Jill Biden is no stranger to the glare of the political spotlight. Her husband has been a Washington insider since they wedded in 1977, and she was America’s second lady for eight years.
But now that Joe Biden has won the White House, his 69-year-old wife will have the opportunity to push the role of First Lady into the 21st century - by keeping her full-time job as professor.
“Most American women have both a work life and a family life, but first ladies have never been allowed to do so,” said Katherine Jellison, a history professor at Ohio University.
“Maybe the time has come when more Americans will feel comfortable with a first lady who isn’t on-call at the White House 24/7.”
Of course, Jill, for years, has been a trusted advisor to her 77-year-old husband, who defeated incumbent President Donald Trump.
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As First Lady, she is expected to work on education issues and relaunch Joining Forces, a mission to rally around military families that she and Michelle Obama started in 2011.
But she is also a professor, a mother, a grandmother and the rock that kept Biden going after tragedy struck nearly five decades ago.
In 1972, Joe Biden faced the unthinkable - his young wife and daughter were killed in a car crash, and he was left alone to raise his two young sons, both injured in the accident.
Tough and loyal
Enter Jill Jacobs, who was born in 1951 and grew up in the suburbs of Philadelphia. Her father rose up the ranks in banking from teller to president. Her mother was a homemaker.
Jill was in the process of divorcing her first husband when she met Biden, a widower who was commuting daily from Delaware to Washington, where he served as a US senator.
The couple wedded in 1977, and she became “Mom” to his sons Hunter and Beau. The Bidens have a daughter, Ashley, who was born in 1981.
While raising her family, Jill also earned two Master’s degrees. She would eventually earn a doctorate in education, and now teaches at Northern Virginia Community College.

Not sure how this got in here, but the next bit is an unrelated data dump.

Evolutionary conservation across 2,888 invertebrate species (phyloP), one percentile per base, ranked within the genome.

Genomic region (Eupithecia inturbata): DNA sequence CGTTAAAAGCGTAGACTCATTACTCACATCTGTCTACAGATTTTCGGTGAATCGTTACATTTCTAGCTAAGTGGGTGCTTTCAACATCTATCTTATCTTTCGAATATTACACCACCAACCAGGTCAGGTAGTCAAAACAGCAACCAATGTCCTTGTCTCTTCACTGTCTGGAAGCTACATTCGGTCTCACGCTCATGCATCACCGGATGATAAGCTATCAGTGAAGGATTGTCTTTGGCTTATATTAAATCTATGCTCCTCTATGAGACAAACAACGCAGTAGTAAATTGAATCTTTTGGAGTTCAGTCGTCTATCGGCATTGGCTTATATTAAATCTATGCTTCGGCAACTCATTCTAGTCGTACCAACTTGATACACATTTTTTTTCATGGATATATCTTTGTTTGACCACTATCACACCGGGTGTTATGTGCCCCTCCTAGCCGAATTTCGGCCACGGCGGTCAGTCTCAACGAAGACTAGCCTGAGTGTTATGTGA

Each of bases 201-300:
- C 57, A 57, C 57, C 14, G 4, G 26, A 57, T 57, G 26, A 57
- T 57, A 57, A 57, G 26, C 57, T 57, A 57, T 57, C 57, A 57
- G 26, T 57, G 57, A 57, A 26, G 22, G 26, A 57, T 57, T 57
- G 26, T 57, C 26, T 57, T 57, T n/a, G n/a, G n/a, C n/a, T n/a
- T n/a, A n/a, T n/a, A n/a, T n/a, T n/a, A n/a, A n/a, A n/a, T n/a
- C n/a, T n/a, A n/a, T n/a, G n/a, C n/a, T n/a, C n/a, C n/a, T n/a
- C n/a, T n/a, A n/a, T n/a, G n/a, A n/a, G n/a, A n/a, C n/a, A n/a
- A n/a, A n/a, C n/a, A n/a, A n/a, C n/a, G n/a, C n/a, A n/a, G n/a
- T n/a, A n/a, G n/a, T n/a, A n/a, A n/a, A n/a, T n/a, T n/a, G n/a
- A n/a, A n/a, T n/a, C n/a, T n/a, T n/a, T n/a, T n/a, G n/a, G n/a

Since then, the couple has been through two failed presidential runs, his eight years as vice president, the death of Beau Biden after a battle with cancer - and now, a successful White House campaign.
“She put us back together,” Biden said in a video shown in August during the Democratic National Convention, as he described Jill’s impact on the tragedy-scarred family.
“She is so damn tough and loyal.”
Jill assumed the role of second lady in 2009 when her husband became Barack Obama’s vice president, participating in high-profile events with First Lady Michelle and developing a comfortable public speaking style.
Throughout her husband’s third race for the White House, Jill was one of his most effective and forceful surrogates. She campaigned tirelessly, crisscrossing early voting states of Iowa and New Hampshire, and battlegrounds such as Florida and Michigan in the home-stretch, often headlining smaller events.
She presented her husband as the candidate who best appealed not only to moderate Democrats, but also to independents and Republicans disappointed with Trump.
In March, she found herself in the role of protector at an event in Los Angeles, when she dramatically fended off two protesters who lunged at her husband on stage. “We’re OK,” she said reassuringly.
In her convention speech from a classroom at a Wilmington High School, where she taught English in the 1990s, she vouched for her husband’s character, capabilities and heart.
“How do you make a broken family whole?” she said of Biden’s persistence through adversity.